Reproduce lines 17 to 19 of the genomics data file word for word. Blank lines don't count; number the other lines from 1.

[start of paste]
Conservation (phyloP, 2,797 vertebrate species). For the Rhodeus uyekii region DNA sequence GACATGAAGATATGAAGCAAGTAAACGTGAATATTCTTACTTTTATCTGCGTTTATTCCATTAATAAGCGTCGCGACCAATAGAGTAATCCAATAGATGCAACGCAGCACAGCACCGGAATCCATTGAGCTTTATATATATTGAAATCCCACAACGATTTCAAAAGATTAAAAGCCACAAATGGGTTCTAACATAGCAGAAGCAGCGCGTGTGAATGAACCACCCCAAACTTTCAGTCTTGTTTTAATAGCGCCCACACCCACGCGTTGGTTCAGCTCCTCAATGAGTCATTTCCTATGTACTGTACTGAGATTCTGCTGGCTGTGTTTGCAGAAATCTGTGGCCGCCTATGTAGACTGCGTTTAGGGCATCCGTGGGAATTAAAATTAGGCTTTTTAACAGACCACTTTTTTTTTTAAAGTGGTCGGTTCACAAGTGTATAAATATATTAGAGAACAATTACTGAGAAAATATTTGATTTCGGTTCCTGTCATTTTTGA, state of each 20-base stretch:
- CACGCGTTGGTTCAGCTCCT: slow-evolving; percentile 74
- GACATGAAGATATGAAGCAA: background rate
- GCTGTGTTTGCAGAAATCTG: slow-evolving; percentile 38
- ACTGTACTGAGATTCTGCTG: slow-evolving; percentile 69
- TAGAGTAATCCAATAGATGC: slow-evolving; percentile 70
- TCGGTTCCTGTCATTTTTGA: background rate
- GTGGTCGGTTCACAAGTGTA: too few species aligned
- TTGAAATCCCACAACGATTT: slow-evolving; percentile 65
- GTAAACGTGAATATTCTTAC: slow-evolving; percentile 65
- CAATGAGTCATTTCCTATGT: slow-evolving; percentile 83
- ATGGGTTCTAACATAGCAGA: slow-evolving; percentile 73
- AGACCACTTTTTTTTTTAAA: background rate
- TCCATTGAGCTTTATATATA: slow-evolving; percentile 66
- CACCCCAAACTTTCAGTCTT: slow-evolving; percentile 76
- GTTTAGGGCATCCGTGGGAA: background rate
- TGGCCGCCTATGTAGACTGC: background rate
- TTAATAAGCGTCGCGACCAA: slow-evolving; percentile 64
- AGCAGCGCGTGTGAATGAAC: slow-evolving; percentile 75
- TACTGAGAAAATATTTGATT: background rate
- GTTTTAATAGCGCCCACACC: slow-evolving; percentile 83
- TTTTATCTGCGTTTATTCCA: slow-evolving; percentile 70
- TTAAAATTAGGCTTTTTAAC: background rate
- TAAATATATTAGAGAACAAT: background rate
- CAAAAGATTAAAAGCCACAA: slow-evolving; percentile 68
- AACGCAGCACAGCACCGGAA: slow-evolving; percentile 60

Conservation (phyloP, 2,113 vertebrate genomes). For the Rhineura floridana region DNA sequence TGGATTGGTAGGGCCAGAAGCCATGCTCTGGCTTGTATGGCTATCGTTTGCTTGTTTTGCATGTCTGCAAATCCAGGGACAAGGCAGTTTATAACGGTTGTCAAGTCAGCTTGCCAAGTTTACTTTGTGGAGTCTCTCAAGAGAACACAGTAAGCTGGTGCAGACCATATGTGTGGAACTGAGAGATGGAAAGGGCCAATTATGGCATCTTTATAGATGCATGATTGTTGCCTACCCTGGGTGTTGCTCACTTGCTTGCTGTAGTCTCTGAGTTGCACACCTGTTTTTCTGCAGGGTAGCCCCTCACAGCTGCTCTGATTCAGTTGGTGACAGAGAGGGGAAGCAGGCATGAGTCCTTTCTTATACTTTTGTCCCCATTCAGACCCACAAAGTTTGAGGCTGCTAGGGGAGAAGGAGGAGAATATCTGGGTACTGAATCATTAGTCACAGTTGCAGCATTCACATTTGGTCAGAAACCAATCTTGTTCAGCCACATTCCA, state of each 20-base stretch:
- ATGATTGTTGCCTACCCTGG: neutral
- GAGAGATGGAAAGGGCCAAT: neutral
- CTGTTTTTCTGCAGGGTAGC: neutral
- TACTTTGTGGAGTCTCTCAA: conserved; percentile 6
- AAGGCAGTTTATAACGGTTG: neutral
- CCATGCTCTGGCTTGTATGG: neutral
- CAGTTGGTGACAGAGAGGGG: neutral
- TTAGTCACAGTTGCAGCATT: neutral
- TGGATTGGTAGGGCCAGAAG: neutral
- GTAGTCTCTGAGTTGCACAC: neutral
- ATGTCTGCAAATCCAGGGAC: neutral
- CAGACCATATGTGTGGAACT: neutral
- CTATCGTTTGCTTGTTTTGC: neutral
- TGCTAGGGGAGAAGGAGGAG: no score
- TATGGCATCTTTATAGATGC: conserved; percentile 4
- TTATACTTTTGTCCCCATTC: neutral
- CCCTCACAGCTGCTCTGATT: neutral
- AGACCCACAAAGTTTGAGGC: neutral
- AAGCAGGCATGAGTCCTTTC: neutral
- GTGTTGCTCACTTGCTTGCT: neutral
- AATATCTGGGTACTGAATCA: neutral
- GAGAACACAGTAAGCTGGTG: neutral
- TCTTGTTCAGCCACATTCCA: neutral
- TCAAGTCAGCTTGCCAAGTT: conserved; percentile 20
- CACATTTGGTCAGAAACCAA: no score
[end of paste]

- TGGCCGCCTATGTAGACTGC: background rate
- TTAATAAGCGTCGCGACCAA: slow-evolving; percentile 64
- AGCAGCGCGTGTGAATGAAC: slow-evolving; percentile 75